# How is a salt prepared?

Sep 3, 2016

Typically this requires the addition of stoichiometric acid to base, or vice versa.

#### Explanation:

$\text{Acid + Base "rarr" Salt + Water}$

For simple strong acid and strong bases:

$H C l \left(a q\right) + N a O H \left(a q\right) \rightarrow N a C l \left(a q\right) + {H}_{2} O \left(a q\right)$

We write the reaction as shown to give the $1 : 1$ equivalence. Sometimes of course, the acid requires more than the $1$ $\text{equiv}$ for neutralization:

${H}_{2} S {O}_{4} \left(a q\right) + 2 N a O H \left(a q\right) \rightarrow N {a}_{2} S {O}_{4} \left(a q\right) + 2 {H}_{2} O \left(a q\right)$.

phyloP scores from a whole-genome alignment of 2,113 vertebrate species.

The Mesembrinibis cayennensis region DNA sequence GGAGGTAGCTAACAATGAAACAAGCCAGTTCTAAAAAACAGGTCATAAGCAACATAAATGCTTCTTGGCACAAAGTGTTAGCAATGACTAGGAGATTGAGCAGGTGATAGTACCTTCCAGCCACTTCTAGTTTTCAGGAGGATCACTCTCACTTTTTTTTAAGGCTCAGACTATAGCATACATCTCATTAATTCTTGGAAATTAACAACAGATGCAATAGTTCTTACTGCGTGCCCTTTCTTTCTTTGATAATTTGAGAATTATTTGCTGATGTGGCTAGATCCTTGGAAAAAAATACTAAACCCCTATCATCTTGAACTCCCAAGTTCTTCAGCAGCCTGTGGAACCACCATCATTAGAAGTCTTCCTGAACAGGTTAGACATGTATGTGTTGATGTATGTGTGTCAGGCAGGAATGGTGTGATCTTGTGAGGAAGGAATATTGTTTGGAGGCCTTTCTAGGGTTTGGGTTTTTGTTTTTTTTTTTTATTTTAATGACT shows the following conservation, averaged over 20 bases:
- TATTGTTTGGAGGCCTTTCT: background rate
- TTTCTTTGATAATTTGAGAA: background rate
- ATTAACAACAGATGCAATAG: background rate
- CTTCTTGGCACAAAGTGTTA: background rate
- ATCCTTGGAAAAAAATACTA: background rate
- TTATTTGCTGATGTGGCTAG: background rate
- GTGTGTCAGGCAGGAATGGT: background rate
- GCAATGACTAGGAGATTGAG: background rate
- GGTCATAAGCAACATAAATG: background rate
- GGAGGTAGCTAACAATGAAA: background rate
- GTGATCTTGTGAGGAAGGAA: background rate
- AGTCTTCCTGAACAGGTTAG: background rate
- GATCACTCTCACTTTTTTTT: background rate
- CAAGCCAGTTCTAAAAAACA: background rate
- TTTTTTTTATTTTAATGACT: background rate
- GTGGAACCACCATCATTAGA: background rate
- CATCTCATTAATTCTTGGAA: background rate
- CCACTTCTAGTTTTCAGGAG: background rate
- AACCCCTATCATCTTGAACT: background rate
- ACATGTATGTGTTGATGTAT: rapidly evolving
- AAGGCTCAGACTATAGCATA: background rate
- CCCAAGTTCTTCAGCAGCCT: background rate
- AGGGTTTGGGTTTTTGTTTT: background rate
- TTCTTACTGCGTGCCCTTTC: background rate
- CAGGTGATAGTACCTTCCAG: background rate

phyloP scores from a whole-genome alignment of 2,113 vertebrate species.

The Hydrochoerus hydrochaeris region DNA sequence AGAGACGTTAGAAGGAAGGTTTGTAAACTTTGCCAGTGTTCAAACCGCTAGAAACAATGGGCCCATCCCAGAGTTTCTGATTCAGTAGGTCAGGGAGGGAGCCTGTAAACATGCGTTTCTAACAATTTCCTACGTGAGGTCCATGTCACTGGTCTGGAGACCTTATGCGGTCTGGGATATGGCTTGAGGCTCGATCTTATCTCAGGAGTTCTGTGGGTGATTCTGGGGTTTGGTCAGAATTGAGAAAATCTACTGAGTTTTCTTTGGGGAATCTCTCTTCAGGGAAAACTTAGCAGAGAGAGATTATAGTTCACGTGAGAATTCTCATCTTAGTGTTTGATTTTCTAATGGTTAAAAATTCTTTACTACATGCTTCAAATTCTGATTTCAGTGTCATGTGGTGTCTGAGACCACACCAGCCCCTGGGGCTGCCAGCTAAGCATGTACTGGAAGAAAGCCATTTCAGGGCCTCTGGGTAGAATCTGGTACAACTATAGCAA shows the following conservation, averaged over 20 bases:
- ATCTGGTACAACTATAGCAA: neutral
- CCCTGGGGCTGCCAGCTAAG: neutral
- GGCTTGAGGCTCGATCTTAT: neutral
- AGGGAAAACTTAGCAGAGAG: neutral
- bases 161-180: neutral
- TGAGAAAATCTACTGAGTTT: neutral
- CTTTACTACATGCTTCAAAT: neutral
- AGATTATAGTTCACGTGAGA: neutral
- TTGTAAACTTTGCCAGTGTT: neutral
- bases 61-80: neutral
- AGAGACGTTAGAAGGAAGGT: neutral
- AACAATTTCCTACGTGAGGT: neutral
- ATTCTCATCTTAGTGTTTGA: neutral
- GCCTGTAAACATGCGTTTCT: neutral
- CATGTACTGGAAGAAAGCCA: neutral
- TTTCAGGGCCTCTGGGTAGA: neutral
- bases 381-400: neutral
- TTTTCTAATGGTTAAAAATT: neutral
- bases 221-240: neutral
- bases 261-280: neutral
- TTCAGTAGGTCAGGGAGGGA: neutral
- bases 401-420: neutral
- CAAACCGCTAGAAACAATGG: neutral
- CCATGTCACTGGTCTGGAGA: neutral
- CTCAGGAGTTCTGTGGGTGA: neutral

Both given salts are innocent. A salt such as $\text{sodium acetate}$ or $\text{sodium fluoride}$ may cause water hydrolysis:

${F}^{-} + {H}_{2} O \left(a q\right) r i g h t \le f t h a r p \infty n s H F \left(a q\right) + H {O}^{-}$

i.e. the salts of weak acids compete for the proton in the equilibrium reaction.